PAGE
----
Founded in the late 1600s, Danlí is a sizable city of 68,000, though still with a small-town feel. It lies in the center of the Valle de Cuzcateca, which extends south to the town of El Paraíso, and is not far from the rich Valle de Jamastrán. Apart from the cigar industry in Danlí, cattle-ranching and coffee production are the region’s economic mainstays.
Danlí is a relaxed town with a couple of colonial sights worth spending a couple of hours walking around in if your travels take you in this direction. The town explodes to life during the annual Festival de Maíz  (Corn Festival), with daily music and dance performances, rodeo shows, and food stands selling corn in every imaginable form.
All buses leave Danlí from the central bus terminal near the exit of town toward Tegucigalpa . Discua/Contreras (tel. 504/763-2217) runs buses every hour or so to Tegucigalpa 5:30 a.m.–6 p.m. (US$2.40 for the local service and US$3 for express). Nonstop rapiditos (minivans) leave from half a block from the bus terminal every two hours 6 a.m.–5 p.m. The rapiditos charge US$3.15 and arrive in Colonia Kennedy in Tegucigalpa, at the DIPPSA gas station on Boulevard Miraflores, from where it’s possible to find a colectivo into town.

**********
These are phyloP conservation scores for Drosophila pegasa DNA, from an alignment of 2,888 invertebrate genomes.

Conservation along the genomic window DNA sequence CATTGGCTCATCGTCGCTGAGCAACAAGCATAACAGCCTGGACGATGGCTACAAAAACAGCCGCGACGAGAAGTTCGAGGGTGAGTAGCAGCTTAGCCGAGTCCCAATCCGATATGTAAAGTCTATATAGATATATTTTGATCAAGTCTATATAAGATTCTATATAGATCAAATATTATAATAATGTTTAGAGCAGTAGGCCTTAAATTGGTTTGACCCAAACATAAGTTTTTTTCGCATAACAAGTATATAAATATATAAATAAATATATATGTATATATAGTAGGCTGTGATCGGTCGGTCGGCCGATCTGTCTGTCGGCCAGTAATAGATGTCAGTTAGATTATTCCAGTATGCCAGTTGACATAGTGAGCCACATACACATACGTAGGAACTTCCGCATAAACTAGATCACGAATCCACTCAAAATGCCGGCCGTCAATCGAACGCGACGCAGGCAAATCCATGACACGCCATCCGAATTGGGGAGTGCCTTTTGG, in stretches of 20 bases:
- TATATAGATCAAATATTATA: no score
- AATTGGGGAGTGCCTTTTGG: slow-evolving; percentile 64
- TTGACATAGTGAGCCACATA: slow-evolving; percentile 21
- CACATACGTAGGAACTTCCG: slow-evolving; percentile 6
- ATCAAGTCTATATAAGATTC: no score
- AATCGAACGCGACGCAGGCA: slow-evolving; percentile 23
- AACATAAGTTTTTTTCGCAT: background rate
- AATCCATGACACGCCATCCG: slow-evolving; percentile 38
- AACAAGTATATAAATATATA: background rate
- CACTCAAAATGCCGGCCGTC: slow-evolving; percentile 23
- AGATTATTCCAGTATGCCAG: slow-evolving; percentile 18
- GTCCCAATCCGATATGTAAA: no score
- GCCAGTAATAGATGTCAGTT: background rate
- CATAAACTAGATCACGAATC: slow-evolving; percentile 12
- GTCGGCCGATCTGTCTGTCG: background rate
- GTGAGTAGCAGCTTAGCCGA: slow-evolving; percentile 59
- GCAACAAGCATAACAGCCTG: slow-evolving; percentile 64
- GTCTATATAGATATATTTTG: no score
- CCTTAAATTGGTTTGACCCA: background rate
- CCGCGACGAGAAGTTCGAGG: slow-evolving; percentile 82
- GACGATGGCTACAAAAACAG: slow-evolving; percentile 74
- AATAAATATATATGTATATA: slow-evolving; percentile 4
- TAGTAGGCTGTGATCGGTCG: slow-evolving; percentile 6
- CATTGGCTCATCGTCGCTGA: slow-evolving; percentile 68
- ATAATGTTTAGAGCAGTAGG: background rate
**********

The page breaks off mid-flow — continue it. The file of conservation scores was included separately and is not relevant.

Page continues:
Frequent buses ply the route back and forth to El Paraíso for US$1.15. Transportes Mi Empresa has three buses a day from Danlí to Nueva Palestina (where boats can be found down the nearby Río Patuca into the Mosquitia), US$4.20 for the 4.5-hour ride.
Tegucigalpa is 98 kilometers from Danlí by a well-maintained, two-lane highway. Continuing past Danlí toward Nicaragua, the smooth paved road continues through El Paraíso to the Nicaraguan border at Las Manos, 30 kilometers from Danlí.
Taxis from the terminal to anywhere in town cost US$0.65–0.80.